The Netherlands and Australia are two markets that are leading the regulatory, policy and strategy space for green hydrogen (produced from renewables via electrolysis) and demonstrating supportive traits of growth, Fitch Solutions said.

In the second part of its ‘Industrial Clusters of the Future – Hydrogen Hubs’ report, the analysts say they expect the EU to see hydrogen hub project gains as more markets look to develop clusters of H2 supply and demand.

The Netherlands in particular are becoming one of the pioneering hydrogen hubs in Europe, due to nearly 300 hydrogen tech firms already operating in the country, with projects clustered around the ports of Amsterdam and Rotterdam.

“Large industry players in the Netherlands are working on the further development and connectivity of industrial clusters to make way for greater scaling up around the Port of Amsterdam over the next decade, with the hydrogen industry set to take a more significant role,” the report states.

“As one of the leading and most sophisticated smart ports in the world, the Port of Rotterdam is using smart technology to reduce energy consumption and create more efficient energy supply. The use of process automation is increasing energy efficiency and safety.”

Fitch Solutions cites the 250MW electrolyser capacity project in the Port of Rotterdam by oil & gas majors BP and Shell, together with Nouryon, to develop green H2 to be used at BP’s petrochemical refineries.

The Maasvlakte area in Europe’s largest harbour could also host an up to 500MW hydrogen plant by Fortum subsidiary Uniper, as Recharge had reported earlier this year.

Oil supermajor Shell, together with Equinor, RWE and Dutch gas grid operator Gasunie are also in the study phase for the up to 10GW offshore-wind-to-hydrogen project North2 in the Dutch part of the North Sea, which is one of the largest renewable hydrogen projects in the world.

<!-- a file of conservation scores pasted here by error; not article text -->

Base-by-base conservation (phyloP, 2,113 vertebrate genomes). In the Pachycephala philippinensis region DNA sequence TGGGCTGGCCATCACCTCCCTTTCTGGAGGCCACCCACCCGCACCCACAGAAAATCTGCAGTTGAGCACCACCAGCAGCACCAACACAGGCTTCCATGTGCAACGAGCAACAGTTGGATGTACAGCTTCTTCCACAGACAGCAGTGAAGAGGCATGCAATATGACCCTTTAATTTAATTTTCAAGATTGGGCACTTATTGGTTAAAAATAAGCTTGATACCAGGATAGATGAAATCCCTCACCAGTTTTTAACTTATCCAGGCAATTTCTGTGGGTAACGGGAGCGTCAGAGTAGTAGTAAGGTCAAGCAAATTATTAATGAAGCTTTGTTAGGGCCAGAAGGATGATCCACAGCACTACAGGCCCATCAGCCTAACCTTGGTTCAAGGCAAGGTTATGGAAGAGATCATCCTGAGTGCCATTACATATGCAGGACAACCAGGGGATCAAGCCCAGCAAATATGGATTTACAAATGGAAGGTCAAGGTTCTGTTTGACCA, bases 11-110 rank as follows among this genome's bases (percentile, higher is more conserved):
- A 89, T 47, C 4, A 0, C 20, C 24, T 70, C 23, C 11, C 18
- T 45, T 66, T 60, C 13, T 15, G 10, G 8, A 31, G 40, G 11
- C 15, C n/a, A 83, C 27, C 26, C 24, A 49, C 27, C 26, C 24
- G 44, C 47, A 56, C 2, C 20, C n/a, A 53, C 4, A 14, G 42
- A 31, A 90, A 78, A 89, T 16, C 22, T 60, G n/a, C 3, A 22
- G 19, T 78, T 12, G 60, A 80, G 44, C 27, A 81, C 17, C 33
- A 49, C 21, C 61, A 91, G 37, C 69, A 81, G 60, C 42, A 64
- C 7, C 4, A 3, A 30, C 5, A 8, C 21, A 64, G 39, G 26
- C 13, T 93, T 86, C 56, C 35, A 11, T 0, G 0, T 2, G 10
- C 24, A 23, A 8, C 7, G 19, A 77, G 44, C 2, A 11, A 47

Another country with even larger projects is Australia, which is home to the hitherto largest hydrogen project in the world, the 50GW Western Green Energy Hub (WGEH) by InterContinental Energy and CWP Global, which aims at producing green fuels from solar and wind power in Western Australia.

The mega-project could eventually power 28GW of electrolyser capacity, delivering up to 3.5m tonnes of renewables H2 or 20m tonnes of green ammonia each year, eying energy hungry export markets such as Japan or South Korea.

“Already, we are seeing an increasing number of collaborative partnerships between Japanese and Australian companies to develop green hydrogen projects in Australia, where the conditions are more ideal, but with most of the hydrogen produced then being exported,” Fitch Solutions said.

“Australia has a high potential to scale up the development of green hydrogen and reach cost parity, given its well-developed and expanding renewable energy market, which has already depressed electricity prices in recent years and grown cost-competitive with fossil fuels.”

Next to the release of its National Hydrogen Strategy, Australia also provides widely available funding and support, both on the federal and state levels for the development of green H2 production and export hubs, the analysts note.